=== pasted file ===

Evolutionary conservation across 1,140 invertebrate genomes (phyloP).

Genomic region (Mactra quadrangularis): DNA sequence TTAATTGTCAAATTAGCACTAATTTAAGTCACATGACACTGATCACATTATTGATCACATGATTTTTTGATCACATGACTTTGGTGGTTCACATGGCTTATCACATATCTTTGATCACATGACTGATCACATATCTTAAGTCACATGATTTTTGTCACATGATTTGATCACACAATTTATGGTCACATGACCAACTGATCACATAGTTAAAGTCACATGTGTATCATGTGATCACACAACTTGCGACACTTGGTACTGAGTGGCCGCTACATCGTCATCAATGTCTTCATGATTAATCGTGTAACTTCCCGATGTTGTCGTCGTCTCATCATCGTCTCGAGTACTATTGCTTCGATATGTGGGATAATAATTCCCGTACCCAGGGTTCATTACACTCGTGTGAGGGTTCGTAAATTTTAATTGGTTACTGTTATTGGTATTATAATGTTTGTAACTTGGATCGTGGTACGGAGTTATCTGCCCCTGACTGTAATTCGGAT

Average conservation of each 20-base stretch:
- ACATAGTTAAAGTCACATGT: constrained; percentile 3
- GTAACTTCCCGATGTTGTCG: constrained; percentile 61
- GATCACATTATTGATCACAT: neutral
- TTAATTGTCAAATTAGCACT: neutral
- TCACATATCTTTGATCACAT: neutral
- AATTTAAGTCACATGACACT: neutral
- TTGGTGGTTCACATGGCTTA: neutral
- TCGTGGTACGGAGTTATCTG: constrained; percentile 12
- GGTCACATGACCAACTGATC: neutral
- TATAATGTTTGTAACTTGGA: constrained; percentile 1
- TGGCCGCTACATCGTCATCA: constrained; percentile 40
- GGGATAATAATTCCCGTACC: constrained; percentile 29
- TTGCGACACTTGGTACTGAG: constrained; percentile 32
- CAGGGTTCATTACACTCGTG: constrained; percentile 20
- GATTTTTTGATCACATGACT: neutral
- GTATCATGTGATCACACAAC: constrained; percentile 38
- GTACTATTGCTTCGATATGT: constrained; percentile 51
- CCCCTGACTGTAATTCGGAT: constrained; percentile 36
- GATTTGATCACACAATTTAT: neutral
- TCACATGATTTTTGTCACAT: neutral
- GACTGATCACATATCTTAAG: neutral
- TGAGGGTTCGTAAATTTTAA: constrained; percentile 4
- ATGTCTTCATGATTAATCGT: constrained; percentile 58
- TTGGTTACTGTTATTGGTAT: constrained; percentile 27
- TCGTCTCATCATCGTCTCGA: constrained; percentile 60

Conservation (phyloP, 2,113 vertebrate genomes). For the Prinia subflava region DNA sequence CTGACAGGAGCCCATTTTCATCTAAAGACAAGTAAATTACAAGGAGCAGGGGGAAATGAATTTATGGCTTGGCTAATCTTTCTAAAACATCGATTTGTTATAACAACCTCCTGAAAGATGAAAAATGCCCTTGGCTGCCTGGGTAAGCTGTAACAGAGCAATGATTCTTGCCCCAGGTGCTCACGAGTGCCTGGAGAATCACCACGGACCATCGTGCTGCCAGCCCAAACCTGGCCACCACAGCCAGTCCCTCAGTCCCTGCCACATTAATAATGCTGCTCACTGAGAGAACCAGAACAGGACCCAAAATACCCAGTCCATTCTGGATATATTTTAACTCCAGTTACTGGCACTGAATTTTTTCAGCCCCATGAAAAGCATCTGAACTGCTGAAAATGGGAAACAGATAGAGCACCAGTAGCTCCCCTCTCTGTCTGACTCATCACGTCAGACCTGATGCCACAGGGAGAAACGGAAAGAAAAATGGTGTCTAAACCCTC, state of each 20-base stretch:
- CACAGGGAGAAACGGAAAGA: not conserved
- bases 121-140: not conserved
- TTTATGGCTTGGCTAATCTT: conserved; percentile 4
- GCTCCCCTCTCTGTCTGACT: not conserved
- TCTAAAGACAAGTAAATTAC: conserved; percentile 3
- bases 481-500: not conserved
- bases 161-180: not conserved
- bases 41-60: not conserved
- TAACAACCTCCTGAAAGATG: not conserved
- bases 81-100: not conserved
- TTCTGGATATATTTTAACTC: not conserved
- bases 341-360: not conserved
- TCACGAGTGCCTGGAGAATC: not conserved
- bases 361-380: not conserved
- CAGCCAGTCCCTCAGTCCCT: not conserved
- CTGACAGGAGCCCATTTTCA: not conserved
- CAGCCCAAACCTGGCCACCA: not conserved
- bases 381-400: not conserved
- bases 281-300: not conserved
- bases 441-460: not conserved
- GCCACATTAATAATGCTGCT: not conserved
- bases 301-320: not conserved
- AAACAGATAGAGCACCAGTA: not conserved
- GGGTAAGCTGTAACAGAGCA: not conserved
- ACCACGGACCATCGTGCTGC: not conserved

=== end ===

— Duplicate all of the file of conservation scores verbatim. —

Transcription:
Evolutionary conservation across 1,140 invertebrate genomes (phyloP).

Genomic region (Mactra quadrangularis): DNA sequence TTAATTGTCAAATTAGCACTAATTTAAGTCACATGACACTGATCACATTATTGATCACATGATTTTTTGATCACATGACTTTGGTGGTTCACATGGCTTATCACATATCTTTGATCACATGACTGATCACATATCTTAAGTCACATGATTTTTGTCACATGATTTGATCACACAATTTATGGTCACATGACCAACTGATCACATAGTTAAAGTCACATGTGTATCATGTGATCACACAACTTGCGACACTTGGTACTGAGTGGCCGCTACATCGTCATCAATGTCTTCATGATTAATCGTGTAACTTCCCGATGTTGTCGTCGTCTCATCATCGTCTCGAGTACTATTGCTTCGATATGTGGGATAATAATTCCCGTACCCAGGGTTCATTACACTCGTGTGAGGGTTCGTAAATTTTAATTGGTTACTGTTATTGGTATTATAATGTTTGTAACTTGGATCGTGGTACGGAGTTATCTGCCCCTGACTGTAATTCGGAT

Average conservation of each 20-base stretch:
- ACATAGTTAAAGTCACATGT: constrained; percentile 3
- GTAACTTCCCGATGTTGTCG: constrained; percentile 61
- GATCACATTATTGATCACAT: neutral
- TTAATTGTCAAATTAGCACT: neutral
- TCACATATCTTTGATCACAT: neutral
- AATTTAAGTCACATGACACT: neutral
- TTGGTGGTTCACATGGCTTA: neutral
- TCGTGGTACGGAGTTATCTG: constrained; percentile 12
- GGTCACATGACCAACTGATC: neutral
- TATAATGTTTGTAACTTGGA: constrained; percentile 1
- TGGCCGCTACATCGTCATCA: constrained; percentile 40
- GGGATAATAATTCCCGTACC: constrained; percentile 29
- TTGCGACACTTGGTACTGAG: constrained; percentile 32
- CAGGGTTCATTACACTCGTG: constrained; percentile 20
- GATTTTTTGATCACATGACT: neutral
- GTATCATGTGATCACACAAC: constrained; percentile 38
- GTACTATTGCTTCGATATGT: constrained; percentile 51
- CCCCTGACTGTAATTCGGAT: constrained; percentile 36
- GATTTGATCACACAATTTAT: neutral
- TCACATGATTTTTGTCACAT: neutral
- GACTGATCACATATCTTAAG: neutral
- TGAGGGTTCGTAAATTTTAA: constrained; percentile 4
- ATGTCTTCATGATTAATCGT: constrained; percentile 58
- TTGGTTACTGTTATTGGTAT: constrained; percentile 27
- TCGTCTCATCATCGTCTCGA: constrained; percentile 60

Conservation (phyloP, 2,113 vertebrate genomes). For the Prinia subflava region DNA sequence CTGACAGGAGCCCATTTTCATCTAAAGACAAGTAAATTACAAGGAGCAGGGGGAAATGAATTTATGGCTTGGCTAATCTTTCTAAAACATCGATTTGTTATAACAACCTCCTGAAAGATGAAAAATGCCCTTGGCTGCCTGGGTAAGCTGTAACAGAGCAATGATTCTTGCCCCAGGTGCTCACGAGTGCCTGGAGAATCACCACGGACCATCGTGCTGCCAGCCCAAACCTGGCCACCACAGCCAGTCCCTCAGTCCCTGCCACATTAATAATGCTGCTCACTGAGAGAACCAGAACAGGACCCAAAATACCCAGTCCATTCTGGATATATTTTAACTCCAGTTACTGGCACTGAATTTTTTCAGCCCCATGAAAAGCATCTGAACTGCTGAAAATGGGAAACAGATAGAGCACCAGTAGCTCCCCTCTCTGTCTGACTCATCACGTCAGACCTGATGCCACAGGGAGAAACGGAAAGAAAAATGGTGTCTAAACCCTC, state of each 20-base stretch:
- CACAGGGAGAAACGGAAAGA: not conserved
- bases 121-140: not conserved
- TTTATGGCTTGGCTAATCTT: conserved; percentile 4
- GCTCCCCTCTCTGTCTGACT: not conserved
- TCTAAAGACAAGTAAATTAC: conserved; percentile 3
- bases 481-500: not conserved
- bases 161-180: not conserved
- bases 41-60: not conserved
- TAACAACCTCCTGAAAGATG: not conserved
- bases 81-100: not conserved
- TTCTGGATATATTTTAACTC: not conserved
- bases 341-360: not conserved
- TCACGAGTGCCTGGAGAATC: not conserved
- bases 361-380: not conserved
- CAGCCAGTCCCTCAGTCCCT: not conserved
- CTGACAGGAGCCCATTTTCA: not conserved
- CAGCCCAAACCTGGCCACCA: not conserved
- bases 381-400: not conserved
- bases 281-300: not conserved
- bases 441-460: not conserved
- GCCACATTAATAATGCTGCT: not conserved
- bases 301-320: not conserved
- AAACAGATAGAGCACCAGTA: not conserved
- GGGTAAGCTGTAACAGAGCA: not conserved
- ACCACGGACCATCGTGCTGC: not conserved